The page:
Bitterns, bats and newts mapped for first time

Three new reports from the Greater Lincolnshire Nature Partnership (GLNP) map sightings of bittern, bats and newts for the first time in Greater Lincolnshire.

Using data from the Lincolnshire Environmental Records Centre, the reports map all of the recorded sightings of each species made over more than three decades:pre-1991, 1991-2000, and 2001-2012. The changing patterns of dots on the maps give an indication of the distribution of the species as well as interest in the species and technological advances. The Greater Lincolnshire Nature Partnership has worked closely with the Environment Agency, Lincolnshire Bird Club, Lincolnshire Amphibian and Reptile Group, Lincolnshire Bat Group and Lincolnshire Wildlife Trust in producing these reports.

Bittern have been continuously recorded since 1979 when the Lincolnshire Bird Club was formed. This long and consistent surveyor effort means that the bittern maps are an accurate reflection of a species distribution. Therefore changes on the maps are actual changes in species distribution caused by changes in habitat, predation and breeding success.

The newt report covers three species of newt: smooth, palmate and great crested. The newt maps are more indicative of surveyor effort rather than a true representation of distribution. The gaps in distribution such as the Isle of Axholme represent a shortage of records being submitted rather than a lack of newts.

The maps for the twelve bat species indicate increased technological ability to tell bats apart and an increased interest in recording bats. For pipistrelle bats the maps pre-1991 are blank as common and soprano pipistrelles were not separated into two species until 1995, when DNA analysis showed a clear difference between them. They can now be identified with 'bat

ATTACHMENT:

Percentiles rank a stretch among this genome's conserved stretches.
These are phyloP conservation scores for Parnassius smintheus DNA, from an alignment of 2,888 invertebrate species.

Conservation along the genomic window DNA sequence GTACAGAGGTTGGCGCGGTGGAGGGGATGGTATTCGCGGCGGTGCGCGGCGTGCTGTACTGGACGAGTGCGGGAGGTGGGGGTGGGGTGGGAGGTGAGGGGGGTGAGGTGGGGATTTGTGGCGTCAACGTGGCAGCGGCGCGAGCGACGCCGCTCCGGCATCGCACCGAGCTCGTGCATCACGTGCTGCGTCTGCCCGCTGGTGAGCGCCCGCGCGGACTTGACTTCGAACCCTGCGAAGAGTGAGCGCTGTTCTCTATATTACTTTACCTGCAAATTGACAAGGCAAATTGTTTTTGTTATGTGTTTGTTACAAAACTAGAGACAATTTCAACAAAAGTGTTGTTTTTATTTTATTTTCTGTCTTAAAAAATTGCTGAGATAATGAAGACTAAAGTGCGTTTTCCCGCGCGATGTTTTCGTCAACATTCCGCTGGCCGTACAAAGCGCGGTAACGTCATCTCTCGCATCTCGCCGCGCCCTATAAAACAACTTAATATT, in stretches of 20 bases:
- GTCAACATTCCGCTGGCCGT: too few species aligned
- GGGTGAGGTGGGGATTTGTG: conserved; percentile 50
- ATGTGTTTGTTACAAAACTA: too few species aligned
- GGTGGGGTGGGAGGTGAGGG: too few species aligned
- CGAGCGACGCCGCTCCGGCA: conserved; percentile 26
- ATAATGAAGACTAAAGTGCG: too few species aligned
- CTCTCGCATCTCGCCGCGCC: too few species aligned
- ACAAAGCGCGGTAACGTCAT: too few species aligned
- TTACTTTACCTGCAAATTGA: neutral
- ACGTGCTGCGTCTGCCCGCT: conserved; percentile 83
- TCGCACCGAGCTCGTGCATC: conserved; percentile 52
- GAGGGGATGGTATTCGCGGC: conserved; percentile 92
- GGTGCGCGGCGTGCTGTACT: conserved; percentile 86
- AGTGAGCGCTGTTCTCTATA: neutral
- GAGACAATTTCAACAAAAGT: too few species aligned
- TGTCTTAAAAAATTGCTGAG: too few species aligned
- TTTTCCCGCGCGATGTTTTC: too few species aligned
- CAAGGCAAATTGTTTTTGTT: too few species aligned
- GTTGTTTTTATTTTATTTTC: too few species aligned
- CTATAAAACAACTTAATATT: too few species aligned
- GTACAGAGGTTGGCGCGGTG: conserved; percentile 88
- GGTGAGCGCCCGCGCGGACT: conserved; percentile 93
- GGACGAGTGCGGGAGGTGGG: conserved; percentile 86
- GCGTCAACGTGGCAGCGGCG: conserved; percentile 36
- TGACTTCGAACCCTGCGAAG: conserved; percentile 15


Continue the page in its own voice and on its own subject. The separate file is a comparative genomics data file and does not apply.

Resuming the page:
detectors' as they call at different frequencies.

In order to be able to better protect species and their habitats and prevent declines, it is important to have an accurate picture of the distribution and population status of a wide range of species. The reports will be used to inform conservation action on the ground and identify trends for species but they also highlight areas where more recording is needed.

More information is needed on:

  • Bittern sightings and booming activity
  • Newt sightings or a lack of newts where there were previously newts
  • Bat sightings and location of roosts/suspected roosts

This information, as well as records of other species, can be submitted to Lincolnshire Environmental Records Centre.

For any record it is important to include as much information as possible, in particular:

  • What – the species (and number if more than one)
  • When – the date seen
  • Where – the location of the sighting (a grid reference or postcode is best)
  • Who – contact details in case any further details are needed

The reports will be updated every five years to give an estimate of change and trends.